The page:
readers of this site’s “Lawyer of the Day” posts everyone knows, lawyers and their clients can be guilty of all kinds of outrageous behavior. Litigation especially, with its inherently adversarial nature, seems to bring out the worst in people.
Bad behavior by lawyers comes in many forms. To non-lawyers, most if not all lawyers are jerks or worse. All bad behavior by lawyers is lumped together. But there are important differences.
A lot of bad behavior should be avoided simply because it is counter-productive. For example, an attorney may refuse to offer voluntary extensions of time to respond to discovery, or to a complaint. Aside from violating a principle of professional courtesy, that behavior also is ultimately self-destructive. In litigation, what comes around goes around, and granting extensions of time that will not prejudice your client is a prudent way to ensure later modest courtesies for yourself when needed.
Declining modest extensions to respond to discovery requests is especially unwise, as the responding party can always just serve objections, with the intention of serving substantive responses before a motion to compel can be filed. Because there is no instantaneous remedy for a failure to serve substantive responses, you often have little to gain by refusing a request for a modest extension of time.
Continue reading to find out when bad behavior crosses the line….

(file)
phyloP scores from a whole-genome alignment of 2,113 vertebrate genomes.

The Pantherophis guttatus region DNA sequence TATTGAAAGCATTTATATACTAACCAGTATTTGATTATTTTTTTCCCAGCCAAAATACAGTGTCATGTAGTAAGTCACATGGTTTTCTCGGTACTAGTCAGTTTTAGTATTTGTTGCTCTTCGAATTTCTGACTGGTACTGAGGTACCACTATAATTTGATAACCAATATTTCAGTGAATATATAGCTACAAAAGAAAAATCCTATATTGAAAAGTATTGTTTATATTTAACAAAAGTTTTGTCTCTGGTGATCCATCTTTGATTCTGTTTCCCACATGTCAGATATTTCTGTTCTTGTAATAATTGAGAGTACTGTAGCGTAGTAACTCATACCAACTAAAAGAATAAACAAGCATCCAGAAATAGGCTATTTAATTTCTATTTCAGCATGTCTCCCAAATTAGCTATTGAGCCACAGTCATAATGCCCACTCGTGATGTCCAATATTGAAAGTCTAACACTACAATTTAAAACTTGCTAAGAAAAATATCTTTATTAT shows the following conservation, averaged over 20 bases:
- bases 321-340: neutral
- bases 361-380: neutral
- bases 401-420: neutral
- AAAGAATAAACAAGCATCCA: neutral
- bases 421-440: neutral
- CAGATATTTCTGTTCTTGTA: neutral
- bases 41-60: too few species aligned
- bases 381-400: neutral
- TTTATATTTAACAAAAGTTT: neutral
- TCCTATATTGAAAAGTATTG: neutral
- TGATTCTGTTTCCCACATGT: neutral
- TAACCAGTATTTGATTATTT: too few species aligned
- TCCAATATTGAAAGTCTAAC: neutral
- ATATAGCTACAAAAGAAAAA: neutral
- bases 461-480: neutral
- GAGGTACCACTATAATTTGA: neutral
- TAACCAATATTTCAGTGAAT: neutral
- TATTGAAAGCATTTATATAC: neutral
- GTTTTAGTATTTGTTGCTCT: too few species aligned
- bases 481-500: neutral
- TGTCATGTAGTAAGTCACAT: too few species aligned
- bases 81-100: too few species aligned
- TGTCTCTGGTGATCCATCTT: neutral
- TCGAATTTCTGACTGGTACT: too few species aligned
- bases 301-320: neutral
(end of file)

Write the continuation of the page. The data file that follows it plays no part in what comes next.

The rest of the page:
Another kind of supposed bad behavior is actually nothing more than zealous advocacy. I don’t necessarily believe that taking extreme, aggressive, or uncompromising positions in litigation is unethical or unprofessional. If a client insists on fully litigating every issue and absolutely refuses to compromise on even the most minor points, that is his prerogative.
I make a clear distinction between my personal behavior and the position my client pays me to advocate. Provided my client is not asking me to do anything unethical, I have no qualms about advocating positions my adversaries deem to be unreasonable. I’d like to think that I’m able to effectively advocate even objectively unreasonable positions without opposing counsel taking personal affront or deeming me to be personally offensive.
A third kind of bad behavior, by contrast, has everything to do with the lawyer: being rude, offensive, profane, belligerent, sexist, condescending, etc. Recently, for example, we’ve read about lawyers who refer to female adversaries as prostitutes and worse, and lawyers who taunt and physically threaten their adversaries over issues as mundane as deposition scheduling. Shocking and deplorable though such conduct may be, I don’t lose too much sleep over people showcasing their personality flaws.